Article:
The London Indian Film Festival brochure describes The Lift Boy as “a heart-warming entertainer” and that’s not a bad description. I enjoyed the film and particularly the performances. I did worry that it might tip over into mawkishness. This was mainly because of the music. I don’t really want to criticise but I thought the music was just too much at times and undermined the playing. From the interview I learned it was composed in the US. I think the film is a little too long for the narrative and I’m not sure about the short coda that finishes the film. The story is fairly predictable once you’ve asked yourself the question “how does the son of a lift boy get to go to a fee-paying English medium school?”. On the other hand, the plot did remind me in an odd way of one of the first (and best) English language parallel films, 36 Chowringhee Lane (India 1981).
The radio interview reveals the film’s unique release pattern. In a tie-up with the PVR cinema chain, the film opened on just 7 screens (3 in Mumbai and 1 in each of Pune, Delhi, Kolkata and Bengaluru) with just one evening screening per night over three nights. The film was then pulled. This is a ‘premium release’ strategy aimed at attracting the biggest per screen audience. The film has been sold to Channel 4 in the UK via the Film Bazaar in India and Augustin will be looking for similar deals in other territories. He mainly paid for the film himself and took an active role in marketing and selling tickets. He suggests that he recovered the marketing and distribution costs and that he hopes to recover the production costs from further sales to other territories and TV networks.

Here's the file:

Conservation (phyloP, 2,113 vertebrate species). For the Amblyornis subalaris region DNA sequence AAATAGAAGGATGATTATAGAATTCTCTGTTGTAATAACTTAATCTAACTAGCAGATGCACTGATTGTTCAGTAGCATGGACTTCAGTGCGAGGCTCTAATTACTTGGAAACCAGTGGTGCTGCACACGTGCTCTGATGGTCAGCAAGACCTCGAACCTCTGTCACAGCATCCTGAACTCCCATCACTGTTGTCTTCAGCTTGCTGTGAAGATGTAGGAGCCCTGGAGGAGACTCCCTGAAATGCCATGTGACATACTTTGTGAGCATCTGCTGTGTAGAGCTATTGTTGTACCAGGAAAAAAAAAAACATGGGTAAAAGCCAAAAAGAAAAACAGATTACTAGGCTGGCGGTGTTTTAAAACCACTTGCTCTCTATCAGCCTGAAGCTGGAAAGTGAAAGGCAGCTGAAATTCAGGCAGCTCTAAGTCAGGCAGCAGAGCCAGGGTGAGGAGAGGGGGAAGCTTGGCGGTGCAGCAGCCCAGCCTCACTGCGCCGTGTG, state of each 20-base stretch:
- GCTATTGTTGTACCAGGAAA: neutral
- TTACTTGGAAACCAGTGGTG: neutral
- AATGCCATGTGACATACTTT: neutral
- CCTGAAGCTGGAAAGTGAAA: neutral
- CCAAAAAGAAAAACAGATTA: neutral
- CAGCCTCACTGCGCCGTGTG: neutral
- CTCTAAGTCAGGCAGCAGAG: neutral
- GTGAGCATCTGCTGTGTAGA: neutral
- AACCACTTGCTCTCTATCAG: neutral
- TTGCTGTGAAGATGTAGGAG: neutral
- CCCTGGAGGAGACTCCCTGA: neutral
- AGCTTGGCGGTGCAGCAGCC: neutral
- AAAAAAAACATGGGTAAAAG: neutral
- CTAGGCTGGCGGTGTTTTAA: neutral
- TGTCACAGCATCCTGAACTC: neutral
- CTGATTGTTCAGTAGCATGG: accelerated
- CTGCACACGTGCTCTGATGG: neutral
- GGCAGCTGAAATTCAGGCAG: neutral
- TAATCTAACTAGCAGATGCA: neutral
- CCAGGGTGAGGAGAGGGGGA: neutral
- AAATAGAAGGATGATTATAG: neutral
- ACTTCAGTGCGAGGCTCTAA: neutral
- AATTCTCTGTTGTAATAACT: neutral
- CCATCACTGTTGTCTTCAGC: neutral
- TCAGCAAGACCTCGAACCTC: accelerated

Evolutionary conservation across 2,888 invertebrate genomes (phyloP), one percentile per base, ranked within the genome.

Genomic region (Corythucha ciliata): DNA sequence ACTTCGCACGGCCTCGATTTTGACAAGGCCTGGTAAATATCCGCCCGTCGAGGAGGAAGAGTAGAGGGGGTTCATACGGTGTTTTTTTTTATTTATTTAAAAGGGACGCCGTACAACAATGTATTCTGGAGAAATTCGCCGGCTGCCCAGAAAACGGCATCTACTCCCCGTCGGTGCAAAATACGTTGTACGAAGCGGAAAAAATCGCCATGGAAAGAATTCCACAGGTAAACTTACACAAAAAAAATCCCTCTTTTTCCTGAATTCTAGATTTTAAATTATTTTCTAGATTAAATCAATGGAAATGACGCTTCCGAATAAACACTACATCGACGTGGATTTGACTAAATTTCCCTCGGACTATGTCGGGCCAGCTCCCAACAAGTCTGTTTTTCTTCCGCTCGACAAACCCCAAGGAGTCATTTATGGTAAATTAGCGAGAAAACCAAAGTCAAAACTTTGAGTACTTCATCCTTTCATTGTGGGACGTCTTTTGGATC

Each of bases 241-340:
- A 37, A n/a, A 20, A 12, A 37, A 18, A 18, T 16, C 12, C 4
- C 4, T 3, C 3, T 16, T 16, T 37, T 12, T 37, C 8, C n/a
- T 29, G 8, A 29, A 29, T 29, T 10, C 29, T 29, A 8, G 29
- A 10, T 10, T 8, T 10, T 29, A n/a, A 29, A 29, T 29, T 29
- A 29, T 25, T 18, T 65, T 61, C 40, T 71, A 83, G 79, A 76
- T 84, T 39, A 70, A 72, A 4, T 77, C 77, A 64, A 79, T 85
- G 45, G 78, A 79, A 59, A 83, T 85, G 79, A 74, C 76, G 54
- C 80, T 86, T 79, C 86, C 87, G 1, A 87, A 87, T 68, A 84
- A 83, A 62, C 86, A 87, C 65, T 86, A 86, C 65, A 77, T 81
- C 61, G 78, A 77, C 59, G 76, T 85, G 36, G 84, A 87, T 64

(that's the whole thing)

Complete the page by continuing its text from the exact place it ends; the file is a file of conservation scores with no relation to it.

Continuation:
Overall, this was an enjoyable watch and an interesting and informative research exercise covering the background. Jonathan Augustin is a bright young man who works hard and deserves to go far.
This year I managed to catch three of the films from the London Indian Film Festival on tour as the ‘South Asian Film Festival Up North’. The first up was this remarkable film set in Jammu and Kashmir and screened at Square Chapel in Halifax. I was also able to chat with the charming and very interesting writer-director Praveen Morchhale who was there to take part in a Q&A.
The film’s title refers to the fate of women in Kashmir who have had their husbands taken from them, either by insurgents/terrorists or by Indian security forces. The men taken are invariably then seen as ‘disappeared’ and very few are heard from again. There is a long and sad tradition of ‘disappearances’ like this in many parts of the world and especially in Latin America where films feature this element regularly. The difference in Kashmir, where the widows are known as ‘half-widows’, is that the local customs make daily life for these women very difficult. The script does eventually offer us the information that Muslim women whose husbands have been missing for more than four years are allowed to re-marry under Islamic law, but by that stage they may have suffered from forms of ostracisation as well as lack of income.